Posted by: thearchmarchhare | October 26, 2009

And On We Go!

Today I have the pleasure of turning 36. At 9 a.m. precisely. And because I am a blessed blessed person, I have some birthday messages that came my way via facebook. I have a really big family. And they’re really spread out. And without the wonder of facebook and email, I wouldn’t speak to some of these people as much as I do – if there’s one thing I’m deeply deeply grateful for, it’s certainly the internet.

Hi Aunt Nancy (Belgium)! Also Cousin-Sally-in-Maryland, Donna-in-Germany and everyone back in the homeland. It’s so very nice of you to drop me a line.

And in the spirit of internet and sharing, I’ve got the best thing I could think of – a good laugh courtesy of a Scot in Australia.

We’re very continental here, poppets.

Warning: there’s a weensy bitsy bit of bad language here. Oops!

Hope you have a great day too.

Posted by: thearchmarchhare | October 22, 2009

There Are Rules, You Know

When I was a kid, telephone etiquette was drummed into me by The Pack Rat and Deep Six. It’s important for anyone to know, of course, but as these two ran a business out of our home, it was essential that any potential customers who called and got either The Brother or I, weren’t put off by our chirrupping voices.

When I got older and started to work at the public swamps (I believe other cities may have called them ‘pools’), telephone customer service was again a major theme. What we were NOT to do, it was emphasized, was ignore the phone for the living, breathing customers in front of us. If the phone was ringing, that was a customer who deserved our full attention. We were told how to politely ask someone to wait while we attended to the phone call, and how to politely ask the person on the phone to hold on for just a second while we dealt with the person standing in front of us.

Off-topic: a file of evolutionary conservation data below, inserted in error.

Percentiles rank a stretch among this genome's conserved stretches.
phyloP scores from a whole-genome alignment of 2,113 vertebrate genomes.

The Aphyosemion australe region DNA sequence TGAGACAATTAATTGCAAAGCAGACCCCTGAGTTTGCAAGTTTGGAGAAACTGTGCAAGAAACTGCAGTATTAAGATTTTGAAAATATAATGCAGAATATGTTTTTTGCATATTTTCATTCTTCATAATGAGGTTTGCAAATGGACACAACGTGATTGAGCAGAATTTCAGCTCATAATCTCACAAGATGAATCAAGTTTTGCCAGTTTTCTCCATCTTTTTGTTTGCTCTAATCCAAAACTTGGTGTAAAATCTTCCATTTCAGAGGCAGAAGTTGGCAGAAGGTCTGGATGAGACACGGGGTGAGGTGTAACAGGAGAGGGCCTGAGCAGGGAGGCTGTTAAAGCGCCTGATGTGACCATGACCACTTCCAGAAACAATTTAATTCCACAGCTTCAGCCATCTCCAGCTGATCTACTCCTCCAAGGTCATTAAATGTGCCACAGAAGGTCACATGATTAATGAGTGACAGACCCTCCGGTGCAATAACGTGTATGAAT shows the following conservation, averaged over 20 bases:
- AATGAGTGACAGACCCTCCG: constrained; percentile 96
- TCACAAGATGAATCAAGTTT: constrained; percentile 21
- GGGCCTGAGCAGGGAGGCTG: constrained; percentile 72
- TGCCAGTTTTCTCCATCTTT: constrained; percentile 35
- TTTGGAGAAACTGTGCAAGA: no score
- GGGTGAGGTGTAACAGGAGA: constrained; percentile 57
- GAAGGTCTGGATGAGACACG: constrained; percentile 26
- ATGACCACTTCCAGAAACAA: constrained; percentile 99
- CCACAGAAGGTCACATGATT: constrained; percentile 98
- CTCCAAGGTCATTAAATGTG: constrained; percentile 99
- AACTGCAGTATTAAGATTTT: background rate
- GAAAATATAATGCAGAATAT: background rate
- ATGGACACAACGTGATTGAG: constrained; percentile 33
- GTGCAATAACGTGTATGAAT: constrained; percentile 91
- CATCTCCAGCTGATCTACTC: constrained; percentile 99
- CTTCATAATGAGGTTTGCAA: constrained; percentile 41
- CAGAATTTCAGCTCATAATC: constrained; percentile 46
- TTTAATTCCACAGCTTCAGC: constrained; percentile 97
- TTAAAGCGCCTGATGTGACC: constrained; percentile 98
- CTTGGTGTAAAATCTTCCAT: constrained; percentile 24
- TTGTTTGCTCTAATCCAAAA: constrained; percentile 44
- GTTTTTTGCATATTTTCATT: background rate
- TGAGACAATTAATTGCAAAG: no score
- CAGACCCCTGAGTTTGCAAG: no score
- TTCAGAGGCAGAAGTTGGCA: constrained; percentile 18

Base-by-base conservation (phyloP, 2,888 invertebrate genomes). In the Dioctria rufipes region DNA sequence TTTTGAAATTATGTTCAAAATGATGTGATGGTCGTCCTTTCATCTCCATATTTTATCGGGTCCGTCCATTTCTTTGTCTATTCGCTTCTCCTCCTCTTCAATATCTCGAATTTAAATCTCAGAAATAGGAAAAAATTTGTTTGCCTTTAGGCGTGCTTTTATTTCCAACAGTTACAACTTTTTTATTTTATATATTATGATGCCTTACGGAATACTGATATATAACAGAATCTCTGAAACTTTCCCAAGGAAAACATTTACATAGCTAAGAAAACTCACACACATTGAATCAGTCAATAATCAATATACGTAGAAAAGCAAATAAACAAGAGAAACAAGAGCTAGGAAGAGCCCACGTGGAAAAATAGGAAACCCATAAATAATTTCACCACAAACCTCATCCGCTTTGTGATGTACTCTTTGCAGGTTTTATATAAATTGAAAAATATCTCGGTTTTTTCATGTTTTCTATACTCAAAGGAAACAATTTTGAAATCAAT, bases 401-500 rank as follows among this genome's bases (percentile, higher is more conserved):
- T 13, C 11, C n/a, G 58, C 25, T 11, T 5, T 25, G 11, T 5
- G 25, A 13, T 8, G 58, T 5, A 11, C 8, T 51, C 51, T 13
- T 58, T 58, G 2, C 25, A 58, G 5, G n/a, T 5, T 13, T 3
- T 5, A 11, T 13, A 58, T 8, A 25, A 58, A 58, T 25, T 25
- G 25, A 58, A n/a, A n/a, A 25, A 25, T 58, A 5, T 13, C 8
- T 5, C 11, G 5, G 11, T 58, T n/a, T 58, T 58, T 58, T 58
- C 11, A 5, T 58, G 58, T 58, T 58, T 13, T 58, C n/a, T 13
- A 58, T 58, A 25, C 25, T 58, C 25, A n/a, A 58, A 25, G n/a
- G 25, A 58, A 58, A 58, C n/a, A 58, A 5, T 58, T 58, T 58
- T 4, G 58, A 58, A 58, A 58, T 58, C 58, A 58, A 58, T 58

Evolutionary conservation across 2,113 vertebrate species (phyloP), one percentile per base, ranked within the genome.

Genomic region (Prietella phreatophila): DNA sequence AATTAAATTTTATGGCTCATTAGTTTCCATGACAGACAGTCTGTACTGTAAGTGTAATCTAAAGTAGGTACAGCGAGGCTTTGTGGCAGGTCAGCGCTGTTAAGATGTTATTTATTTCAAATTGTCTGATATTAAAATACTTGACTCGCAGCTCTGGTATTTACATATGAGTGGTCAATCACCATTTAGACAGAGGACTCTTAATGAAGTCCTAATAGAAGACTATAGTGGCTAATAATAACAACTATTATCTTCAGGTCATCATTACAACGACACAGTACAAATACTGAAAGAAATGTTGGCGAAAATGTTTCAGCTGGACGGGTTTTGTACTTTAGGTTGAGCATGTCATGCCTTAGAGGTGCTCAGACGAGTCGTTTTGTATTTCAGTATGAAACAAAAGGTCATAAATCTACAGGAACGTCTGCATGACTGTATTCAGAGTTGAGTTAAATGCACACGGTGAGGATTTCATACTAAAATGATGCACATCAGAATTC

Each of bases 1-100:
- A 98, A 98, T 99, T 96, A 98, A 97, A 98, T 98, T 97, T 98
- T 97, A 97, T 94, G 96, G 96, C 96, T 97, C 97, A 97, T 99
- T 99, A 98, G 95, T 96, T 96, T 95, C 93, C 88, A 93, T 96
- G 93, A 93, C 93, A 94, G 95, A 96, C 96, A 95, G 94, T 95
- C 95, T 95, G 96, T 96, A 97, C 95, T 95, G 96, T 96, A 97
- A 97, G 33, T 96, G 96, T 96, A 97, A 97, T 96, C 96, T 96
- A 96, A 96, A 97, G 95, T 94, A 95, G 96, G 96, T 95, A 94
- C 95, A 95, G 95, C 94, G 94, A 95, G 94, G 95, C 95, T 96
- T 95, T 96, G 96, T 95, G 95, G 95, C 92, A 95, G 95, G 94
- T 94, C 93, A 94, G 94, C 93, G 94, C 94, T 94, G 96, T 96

It was all so simple then.

Nowadays, it’s not an either or situation anymore, of course. One doesn’t often hear of someone asking anyone on an electronic communications device to “wait just a second. I’m going to finish up here with Person A and then I’ll be right back to help you.”

Waiting doesn’t happen anymore. And priority, I’ve noticed, is almost never given to the breathing pulsing person right in front of you.

I remember walking to work in our previous neighbourhood and seeing a collection of teenage refugees from the local high school standing in a loose circle – as one does at that age – with nary a word being spoken. They were all head down, staring at their fingers. Or so it appeared. Of course they were all very busy texting their friends and friends of friends unto the seventh generation. It was when one of the girls gave a sudden hoot and showed a message to another bomber-jacket-skinny-jean-muffin-topped casualty and a third joined in that I realized they were texting each other!!

This was incredible to me. You are all standing together!! Why can’t you talk? What’s wrong with talking?

It has happened so many times since then that it seems hardly remarkable anymore. But it was the invention of this infernal device -


That really put a final nail in the coffin.

The Blackberry is ubiquitous – it is everywhere in Official Ottawa. Taxpayers can take solace in one thing, this is one bit of Canadian technology that is scrupulously, dilligently, maniacally made use of. Political wonks of all shapes, sizes and hierarchies are gunslingers when it comes to this ridiculous item.